The Musqueam Community Rental Complex (MCRC) is a multi-family affordable housing project located at Lot 95, Crown Place in Musqueam Reserve. The project will create 46 new rental units for Musqueam members and their families, and a new daycare centre for up to 28 children.
This development presents Musqueam with an historic opportunity to help ease overcrowding, welcome home Musqueam members living away from home and continue our Musqueam cultural teachings and traditions in our community.
MCRC Project Update 2021
In early October 2021, the project team released a new information booklet that provides an overview of the MCRC project, site and buildings information, design concepts and the progress to date. The booklet was mailed out to households off reserve and delivered to households on reserve. This section of the website includes the same update as the information booklet, and some additional details that we couldn’t fit into the booklet.
Addressing housing needs
The MCRC housing project addresses Musqueam’s Comprehensive Community Plan Objective #2: Addressing Our Housing Needs, which includes Actions 4) Build Member Housing and 5) Build Higher Density Housing.
Selecting Lot 95, Crown Place
Multiple locations on the main Musqueam Reserve (IR#2) were considered and thoroughly evaluated for the MCRC. In 2019, after technical reviews, site assessments and community engagement, Musqueam Council approved Lot 95 on Crown Place for the MCRC. Other possible sites were determined unsuitable due to environmental constraints, including proximity to the flood zone and presence of Japanese knotweed, or lack of necessary infrastructure.
Lot 95 on Crown Place was chosen because it:
- is identified for multi-family housing in the Land Use Plan (2014) and the Comprehensive Community Plan (2011 & 2018)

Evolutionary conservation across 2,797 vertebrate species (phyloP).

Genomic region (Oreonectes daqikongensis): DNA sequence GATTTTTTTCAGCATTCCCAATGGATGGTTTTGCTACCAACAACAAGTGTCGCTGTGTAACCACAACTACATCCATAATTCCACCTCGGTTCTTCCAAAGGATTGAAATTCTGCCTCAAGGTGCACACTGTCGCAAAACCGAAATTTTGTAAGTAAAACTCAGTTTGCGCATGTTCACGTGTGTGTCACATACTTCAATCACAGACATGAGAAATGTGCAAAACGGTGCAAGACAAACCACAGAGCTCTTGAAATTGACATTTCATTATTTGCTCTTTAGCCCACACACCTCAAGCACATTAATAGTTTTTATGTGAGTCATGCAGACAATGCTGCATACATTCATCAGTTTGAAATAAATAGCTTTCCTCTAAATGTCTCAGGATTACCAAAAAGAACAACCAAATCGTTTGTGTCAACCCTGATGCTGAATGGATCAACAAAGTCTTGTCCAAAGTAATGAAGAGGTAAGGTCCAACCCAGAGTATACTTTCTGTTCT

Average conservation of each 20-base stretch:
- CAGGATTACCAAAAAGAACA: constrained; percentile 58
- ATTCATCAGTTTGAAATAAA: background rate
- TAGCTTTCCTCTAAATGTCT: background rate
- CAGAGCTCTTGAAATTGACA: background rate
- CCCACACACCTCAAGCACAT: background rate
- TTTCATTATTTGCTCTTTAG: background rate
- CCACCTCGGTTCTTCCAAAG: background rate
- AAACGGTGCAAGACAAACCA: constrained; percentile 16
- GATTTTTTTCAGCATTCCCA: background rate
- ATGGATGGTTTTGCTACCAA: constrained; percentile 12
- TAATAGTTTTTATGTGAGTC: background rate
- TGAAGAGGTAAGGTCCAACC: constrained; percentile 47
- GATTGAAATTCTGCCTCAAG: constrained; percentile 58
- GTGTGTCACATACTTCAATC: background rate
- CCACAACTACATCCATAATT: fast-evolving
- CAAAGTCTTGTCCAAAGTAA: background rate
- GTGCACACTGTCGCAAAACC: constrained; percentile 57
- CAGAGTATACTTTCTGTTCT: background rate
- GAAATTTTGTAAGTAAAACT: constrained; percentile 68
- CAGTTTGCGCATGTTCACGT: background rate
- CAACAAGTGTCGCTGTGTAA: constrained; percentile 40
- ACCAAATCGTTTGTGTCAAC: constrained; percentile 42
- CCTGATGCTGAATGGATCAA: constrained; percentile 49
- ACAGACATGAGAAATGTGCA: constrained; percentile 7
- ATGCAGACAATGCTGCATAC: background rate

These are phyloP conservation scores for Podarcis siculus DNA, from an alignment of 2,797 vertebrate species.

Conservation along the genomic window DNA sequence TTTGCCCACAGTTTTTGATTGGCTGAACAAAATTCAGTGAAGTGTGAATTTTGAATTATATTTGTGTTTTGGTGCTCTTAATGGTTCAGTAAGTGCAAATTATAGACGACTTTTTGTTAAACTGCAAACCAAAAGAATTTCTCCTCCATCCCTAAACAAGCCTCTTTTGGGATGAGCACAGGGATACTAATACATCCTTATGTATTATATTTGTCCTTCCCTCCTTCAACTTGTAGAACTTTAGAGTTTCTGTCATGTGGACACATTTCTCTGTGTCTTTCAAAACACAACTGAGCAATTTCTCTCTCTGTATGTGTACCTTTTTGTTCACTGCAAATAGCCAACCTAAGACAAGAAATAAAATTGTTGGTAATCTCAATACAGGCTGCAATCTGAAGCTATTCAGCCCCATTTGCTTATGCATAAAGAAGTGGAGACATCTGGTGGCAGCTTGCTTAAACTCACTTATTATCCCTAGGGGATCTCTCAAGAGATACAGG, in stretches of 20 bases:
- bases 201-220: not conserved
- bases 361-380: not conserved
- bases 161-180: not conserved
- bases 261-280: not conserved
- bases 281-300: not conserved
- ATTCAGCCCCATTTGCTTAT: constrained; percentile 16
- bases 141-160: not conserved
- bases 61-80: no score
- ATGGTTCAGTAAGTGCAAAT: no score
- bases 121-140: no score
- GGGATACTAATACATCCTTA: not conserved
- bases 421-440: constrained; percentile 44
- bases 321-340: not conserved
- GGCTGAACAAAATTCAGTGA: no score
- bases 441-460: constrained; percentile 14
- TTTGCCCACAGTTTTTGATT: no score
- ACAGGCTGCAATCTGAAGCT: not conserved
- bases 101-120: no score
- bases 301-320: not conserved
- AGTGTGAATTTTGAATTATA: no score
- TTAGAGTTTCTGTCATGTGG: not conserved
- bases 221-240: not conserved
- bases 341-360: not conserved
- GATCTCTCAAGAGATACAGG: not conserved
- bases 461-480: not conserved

- is located outside of the flood risk zone
- maximizes use of limited developable land on Musqueam Reserve
- is currently occupied by four buildings that are no longer structurally fit for use.
After Lot 95 was selected, a site analysis was prepared. It looked at the local context, our CCP and the Land Use Plan to ensure our community vision for the future was carefully considered.
The natural systems of the site were assessed, including existing slopes, prevailing winds, and sun and shade at the site. The site analysis also evaluated the neighbouring properties to understand how the new buildings will interact with existing buildings. Site setbacks were determined, which is the distance that a building must be set back from the property line. We also looked closely at existing site access, particularly how local neighbours access their homes. This is done to preserve and enhance the neighbour’s access to their homes.
Deciding on a site concept and density
In late summer 2020, the project team presented three conceptual design options to membership and asked for input through a community survey.
The original site concepts contemplated up to 74 units. After reviewing feedback from the community survey and considering input from the neighbours, the proposed density was reduced.
Musqueam Council approved the site option with the lowest density that includes 46 rental units and three detached buildings:
- Apartment: 36 suites, 1-3 bedrooms, including three accessible suites
- Townhomes: 10 3-bedroom units, each with a secondary (‘granny’) suite
- Daycare: New childcare facilities for up to 28 children.
The design follows best practices for storm water management, protecting the proposed development from flooding, protecting the creek and not exposing neighbours to a risk of flooding.
MCRC Design Advisory Group
A call went out in fall 2020 for Musqueam members to join a design advisory group that would provide advice and insight to inspire a Musqueamized design for all three buildings. Four band members representing a cross section of our community were selected to take part in the panel.
In November 2020 and August 2021, the MCRC Design Advisory Group met with the project team to have focused discussions about the MCRC design. The project architects, Urban Arts Architecture, directly integrated the advisory group’s feedback into proposed designs. See the design concepts webpage for more details and pictures.